KUALA LUMPUR (Reuters) - Brunei has defended its right to implement Islamic laws that would allow death by stoning for adultery and homosexuality against growing global criticism.
Brunei, a Muslim-majority former British protectorate with a population of around 400,000, will implement the Sharia laws from April 3, punishing sodomy, adultery and rape with the death penalty, including by stoning, and theft with amputation.
The laws, elements of which were first adopted in 2014 and which have been rolled out in phases since then, will be fully implemented from next week, the prime minister’s office said in a statement on Saturday.
“The (Sharia) Law, apart from criminalizing and deterring acts that are against the teachings of Islam, also aims to educate, respect and protect the legitimate rights of all individuals, society or nationality of any faiths and race,” the statement said.
Some aspects of the laws will apply to non-Muslims.
Sultan Hassanal Bolkiah, 72, is the world’s second-longest reigning monarch and is prime minister of the oil-rich country. He ranks as one of the world’s wealthiest people.
Brunei, which neighbors two Malaysian states on Borneo island, already enforces Islamic teachings more strictly than Malaysia and Indonesia, the other majority Muslim countries in southeast Asia. The sale of alcohol is banned and evangelism by other religions is forbidden.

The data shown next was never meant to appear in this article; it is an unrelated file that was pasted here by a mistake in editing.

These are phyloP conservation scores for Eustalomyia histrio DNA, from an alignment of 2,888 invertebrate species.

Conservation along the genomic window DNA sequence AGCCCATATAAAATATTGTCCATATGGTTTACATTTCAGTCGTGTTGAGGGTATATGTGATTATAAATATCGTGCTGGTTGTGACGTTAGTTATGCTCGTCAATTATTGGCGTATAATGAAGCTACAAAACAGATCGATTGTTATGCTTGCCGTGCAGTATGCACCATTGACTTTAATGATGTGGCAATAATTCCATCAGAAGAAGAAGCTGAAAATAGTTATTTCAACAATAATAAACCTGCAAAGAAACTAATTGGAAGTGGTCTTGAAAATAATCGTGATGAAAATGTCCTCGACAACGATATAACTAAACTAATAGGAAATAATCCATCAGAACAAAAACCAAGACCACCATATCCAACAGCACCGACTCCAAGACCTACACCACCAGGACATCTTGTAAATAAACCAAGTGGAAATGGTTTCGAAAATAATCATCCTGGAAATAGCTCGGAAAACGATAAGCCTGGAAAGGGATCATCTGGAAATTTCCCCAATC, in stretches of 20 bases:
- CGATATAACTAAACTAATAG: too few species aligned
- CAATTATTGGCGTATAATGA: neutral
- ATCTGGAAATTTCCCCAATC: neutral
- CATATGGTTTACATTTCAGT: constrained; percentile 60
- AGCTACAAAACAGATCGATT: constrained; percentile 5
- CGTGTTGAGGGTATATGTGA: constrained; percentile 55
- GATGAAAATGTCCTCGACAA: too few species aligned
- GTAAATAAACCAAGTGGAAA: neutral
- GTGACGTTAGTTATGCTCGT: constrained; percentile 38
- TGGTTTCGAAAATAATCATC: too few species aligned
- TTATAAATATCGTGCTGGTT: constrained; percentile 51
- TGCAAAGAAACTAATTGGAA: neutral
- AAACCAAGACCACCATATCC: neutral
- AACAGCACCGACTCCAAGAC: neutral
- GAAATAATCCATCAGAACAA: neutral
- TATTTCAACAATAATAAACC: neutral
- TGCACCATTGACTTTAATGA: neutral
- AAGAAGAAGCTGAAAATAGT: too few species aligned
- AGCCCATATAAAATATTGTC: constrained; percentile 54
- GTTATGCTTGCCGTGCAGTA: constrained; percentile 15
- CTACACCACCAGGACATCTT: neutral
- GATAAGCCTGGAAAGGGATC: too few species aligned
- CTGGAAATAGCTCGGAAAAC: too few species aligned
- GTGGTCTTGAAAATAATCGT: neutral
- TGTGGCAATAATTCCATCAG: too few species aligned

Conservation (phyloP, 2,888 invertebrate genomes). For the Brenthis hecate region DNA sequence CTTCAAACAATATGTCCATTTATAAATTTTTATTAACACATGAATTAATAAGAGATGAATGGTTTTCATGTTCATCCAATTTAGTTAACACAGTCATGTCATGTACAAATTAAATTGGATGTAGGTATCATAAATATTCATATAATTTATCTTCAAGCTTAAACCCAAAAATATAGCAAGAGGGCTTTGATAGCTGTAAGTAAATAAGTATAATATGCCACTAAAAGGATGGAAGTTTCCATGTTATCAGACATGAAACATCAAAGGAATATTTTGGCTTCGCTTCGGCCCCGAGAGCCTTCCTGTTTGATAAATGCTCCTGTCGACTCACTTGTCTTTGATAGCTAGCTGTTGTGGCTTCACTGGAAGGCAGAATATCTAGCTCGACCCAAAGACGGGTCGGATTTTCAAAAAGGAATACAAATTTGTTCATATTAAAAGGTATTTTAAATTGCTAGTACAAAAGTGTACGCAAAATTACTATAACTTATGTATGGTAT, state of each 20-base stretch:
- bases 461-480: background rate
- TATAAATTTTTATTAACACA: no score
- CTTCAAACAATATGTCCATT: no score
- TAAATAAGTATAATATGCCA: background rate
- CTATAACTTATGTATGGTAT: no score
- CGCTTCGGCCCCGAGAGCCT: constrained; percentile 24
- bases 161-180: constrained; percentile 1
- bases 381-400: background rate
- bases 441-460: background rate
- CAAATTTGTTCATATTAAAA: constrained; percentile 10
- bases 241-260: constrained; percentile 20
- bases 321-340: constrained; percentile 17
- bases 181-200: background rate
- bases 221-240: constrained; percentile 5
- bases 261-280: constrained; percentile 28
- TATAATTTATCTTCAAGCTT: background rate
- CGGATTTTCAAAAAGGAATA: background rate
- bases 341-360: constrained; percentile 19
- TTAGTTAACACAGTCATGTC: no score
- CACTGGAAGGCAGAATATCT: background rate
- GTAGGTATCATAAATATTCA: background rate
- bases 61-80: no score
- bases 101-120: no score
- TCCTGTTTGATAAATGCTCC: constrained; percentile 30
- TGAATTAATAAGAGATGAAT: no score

The country does not hold elections, but any discontent is assuaged with generous government polices including zero taxes, subsidized housing, and free healthcare and education.
The expected implementation of the strict Islamic laws has drawn widespread criticism. Politicians in Europe and the United States have attacked the plans and raised concerns with Brunei.
“Stoning people to death for homosexuality or adultery is appalling and immoral,” former U.S. vice president Joe Biden said in a Twitter post on Friday. “There is no excuse - not culture, not tradition - for this kind of hate and inhumanity.”
Oscar-winning actor George Clooney has called for a boycott of luxury hotels owned by The Brunei Investment Company, such as the Beverly Hills Hotel, the Dorchester in London and the Plaza Athenee in Paris.
Reporting by A. Ananthalakshmi; Editing by David Holmes
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